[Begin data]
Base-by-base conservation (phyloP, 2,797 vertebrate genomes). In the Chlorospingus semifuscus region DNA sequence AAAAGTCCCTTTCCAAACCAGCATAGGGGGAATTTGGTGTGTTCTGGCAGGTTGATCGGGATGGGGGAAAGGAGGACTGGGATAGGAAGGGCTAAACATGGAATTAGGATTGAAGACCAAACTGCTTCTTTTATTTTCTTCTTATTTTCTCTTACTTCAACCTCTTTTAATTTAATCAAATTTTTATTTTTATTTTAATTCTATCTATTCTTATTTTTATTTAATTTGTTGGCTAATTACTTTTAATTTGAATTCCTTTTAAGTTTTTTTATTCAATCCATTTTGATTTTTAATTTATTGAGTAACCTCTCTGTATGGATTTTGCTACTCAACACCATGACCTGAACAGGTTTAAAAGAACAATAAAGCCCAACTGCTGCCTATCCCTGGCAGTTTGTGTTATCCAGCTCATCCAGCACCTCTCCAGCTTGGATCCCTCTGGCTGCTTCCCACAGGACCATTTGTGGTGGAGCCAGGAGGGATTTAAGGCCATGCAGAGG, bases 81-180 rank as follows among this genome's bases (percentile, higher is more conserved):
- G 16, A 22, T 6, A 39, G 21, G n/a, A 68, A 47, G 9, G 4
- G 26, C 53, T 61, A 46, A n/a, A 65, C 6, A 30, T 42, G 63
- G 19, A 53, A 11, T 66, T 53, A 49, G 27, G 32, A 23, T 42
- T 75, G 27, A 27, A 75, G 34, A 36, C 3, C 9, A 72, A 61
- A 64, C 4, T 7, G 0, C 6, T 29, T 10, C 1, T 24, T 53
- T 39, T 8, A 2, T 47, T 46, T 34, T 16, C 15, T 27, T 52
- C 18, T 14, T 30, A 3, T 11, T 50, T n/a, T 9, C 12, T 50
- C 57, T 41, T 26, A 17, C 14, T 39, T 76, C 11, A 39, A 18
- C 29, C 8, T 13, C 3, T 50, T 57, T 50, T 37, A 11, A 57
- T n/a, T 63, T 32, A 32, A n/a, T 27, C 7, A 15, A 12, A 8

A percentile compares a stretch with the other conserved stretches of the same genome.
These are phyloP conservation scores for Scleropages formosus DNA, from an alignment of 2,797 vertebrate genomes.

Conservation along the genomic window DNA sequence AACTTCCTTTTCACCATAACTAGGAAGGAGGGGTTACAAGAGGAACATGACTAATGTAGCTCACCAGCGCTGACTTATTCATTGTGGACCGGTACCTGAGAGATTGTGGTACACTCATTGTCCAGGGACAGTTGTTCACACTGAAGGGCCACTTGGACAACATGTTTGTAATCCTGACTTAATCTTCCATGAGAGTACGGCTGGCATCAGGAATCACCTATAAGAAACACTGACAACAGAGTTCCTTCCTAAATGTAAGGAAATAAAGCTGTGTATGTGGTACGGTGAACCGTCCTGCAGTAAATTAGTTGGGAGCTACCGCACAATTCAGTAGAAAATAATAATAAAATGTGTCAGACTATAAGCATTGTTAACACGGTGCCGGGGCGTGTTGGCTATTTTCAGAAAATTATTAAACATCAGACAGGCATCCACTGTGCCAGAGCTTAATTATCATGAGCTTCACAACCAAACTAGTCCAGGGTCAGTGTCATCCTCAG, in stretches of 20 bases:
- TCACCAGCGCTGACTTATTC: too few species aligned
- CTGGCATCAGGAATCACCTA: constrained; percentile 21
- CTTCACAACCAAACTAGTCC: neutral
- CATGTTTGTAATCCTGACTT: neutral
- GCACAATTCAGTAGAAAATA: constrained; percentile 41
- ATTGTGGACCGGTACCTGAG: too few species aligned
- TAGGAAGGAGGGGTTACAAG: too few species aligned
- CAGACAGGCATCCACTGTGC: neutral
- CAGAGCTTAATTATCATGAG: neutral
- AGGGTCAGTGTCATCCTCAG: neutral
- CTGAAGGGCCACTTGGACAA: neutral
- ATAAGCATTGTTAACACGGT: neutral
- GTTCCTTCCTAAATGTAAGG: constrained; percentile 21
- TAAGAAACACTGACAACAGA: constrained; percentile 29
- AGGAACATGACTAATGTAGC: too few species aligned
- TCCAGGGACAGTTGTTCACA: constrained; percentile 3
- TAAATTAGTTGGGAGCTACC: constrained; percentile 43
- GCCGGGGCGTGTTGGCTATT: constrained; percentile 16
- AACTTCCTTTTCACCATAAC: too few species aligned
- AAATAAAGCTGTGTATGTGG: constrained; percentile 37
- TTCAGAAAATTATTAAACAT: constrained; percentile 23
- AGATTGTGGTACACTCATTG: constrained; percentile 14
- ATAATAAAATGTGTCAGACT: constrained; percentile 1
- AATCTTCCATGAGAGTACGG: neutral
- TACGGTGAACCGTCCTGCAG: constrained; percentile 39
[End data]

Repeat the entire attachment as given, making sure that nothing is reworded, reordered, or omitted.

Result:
Base-by-base conservation (phyloP, 2,797 vertebrate genomes). In the Chlorospingus semifuscus region DNA sequence AAAAGTCCCTTTCCAAACCAGCATAGGGGGAATTTGGTGTGTTCTGGCAGGTTGATCGGGATGGGGGAAAGGAGGACTGGGATAGGAAGGGCTAAACATGGAATTAGGATTGAAGACCAAACTGCTTCTTTTATTTTCTTCTTATTTTCTCTTACTTCAACCTCTTTTAATTTAATCAAATTTTTATTTTTATTTTAATTCTATCTATTCTTATTTTTATTTAATTTGTTGGCTAATTACTTTTAATTTGAATTCCTTTTAAGTTTTTTTATTCAATCCATTTTGATTTTTAATTTATTGAGTAACCTCTCTGTATGGATTTTGCTACTCAACACCATGACCTGAACAGGTTTAAAAGAACAATAAAGCCCAACTGCTGCCTATCCCTGGCAGTTTGTGTTATCCAGCTCATCCAGCACCTCTCCAGCTTGGATCCCTCTGGCTGCTTCCCACAGGACCATTTGTGGTGGAGCCAGGAGGGATTTAAGGCCATGCAGAGG, bases 81-180 rank as follows among this genome's bases (percentile, higher is more conserved):
- G 16, A 22, T 6, A 39, G 21, G n/a, A 68, A 47, G 9, G 4
- G 26, C 53, T 61, A 46, A n/a, A 65, C 6, A 30, T 42, G 63
- G 19, A 53, A 11, T 66, T 53, A 49, G 27, G 32, A 23, T 42
- T 75, G 27, A 27, A 75, G 34, A 36, C 3, C 9, A 72, A 61
- A 64, C 4, T 7, G 0, C 6, T 29, T 10, C 1, T 24, T 53
- T 39, T 8, A 2, T 47, T 46, T 34, T 16, C 15, T 27, T 52
- C 18, T 14, T 30, A 3, T 11, T 50, T n/a, T 9, C 12, T 50
- C 57, T 41, T 26, A 17, C 14, T 39, T 76, C 11, A 39, A 18
- C 29, C 8, T 13, C 3, T 50, T 57, T 50, T 37, A 11, A 57
- T n/a, T 63, T 32, A 32, A n/a, T 27, C 7, A 15, A 12, A 8

A percentile compares a stretch with the other conserved stretches of the same genome.
These are phyloP conservation scores for Scleropages formosus DNA, from an alignment of 2,797 vertebrate genomes.

Conservation along the genomic window DNA sequence AACTTCCTTTTCACCATAACTAGGAAGGAGGGGTTACAAGAGGAACATGACTAATGTAGCTCACCAGCGCTGACTTATTCATTGTGGACCGGTACCTGAGAGATTGTGGTACACTCATTGTCCAGGGACAGTTGTTCACACTGAAGGGCCACTTGGACAACATGTTTGTAATCCTGACTTAATCTTCCATGAGAGTACGGCTGGCATCAGGAATCACCTATAAGAAACACTGACAACAGAGTTCCTTCCTAAATGTAAGGAAATAAAGCTGTGTATGTGGTACGGTGAACCGTCCTGCAGTAAATTAGTTGGGAGCTACCGCACAATTCAGTAGAAAATAATAATAAAATGTGTCAGACTATAAGCATTGTTAACACGGTGCCGGGGCGTGTTGGCTATTTTCAGAAAATTATTAAACATCAGACAGGCATCCACTGTGCCAGAGCTTAATTATCATGAGCTTCACAACCAAACTAGTCCAGGGTCAGTGTCATCCTCAG, in stretches of 20 bases:
- TCACCAGCGCTGACTTATTC: too few species aligned
- CTGGCATCAGGAATCACCTA: constrained; percentile 21
- CTTCACAACCAAACTAGTCC: neutral
- CATGTTTGTAATCCTGACTT: neutral
- GCACAATTCAGTAGAAAATA: constrained; percentile 41
- ATTGTGGACCGGTACCTGAG: too few species aligned
- TAGGAAGGAGGGGTTACAAG: too few species aligned
- CAGACAGGCATCCACTGTGC: neutral
- CAGAGCTTAATTATCATGAG: neutral
- AGGGTCAGTGTCATCCTCAG: neutral
- CTGAAGGGCCACTTGGACAA: neutral
- ATAAGCATTGTTAACACGGT: neutral
- GTTCCTTCCTAAATGTAAGG: constrained; percentile 21
- TAAGAAACACTGACAACAGA: constrained; percentile 29
- AGGAACATGACTAATGTAGC: too few species aligned
- TCCAGGGACAGTTGTTCACA: constrained; percentile 3
- TAAATTAGTTGGGAGCTACC: constrained; percentile 43
- GCCGGGGCGTGTTGGCTATT: constrained; percentile 16
- AACTTCCTTTTCACCATAAC: too few species aligned
- AAATAAAGCTGTGTATGTGG: constrained; percentile 37
- TTCAGAAAATTATTAAACAT: constrained; percentile 23
- AGATTGTGGTACACTCATTG: constrained; percentile 14
- ATAATAAAATGTGTCAGACT: constrained; percentile 1
- AATCTTCCATGAGAGTACGG: neutral
- TACGGTGAACCGTCCTGCAG: constrained; percentile 39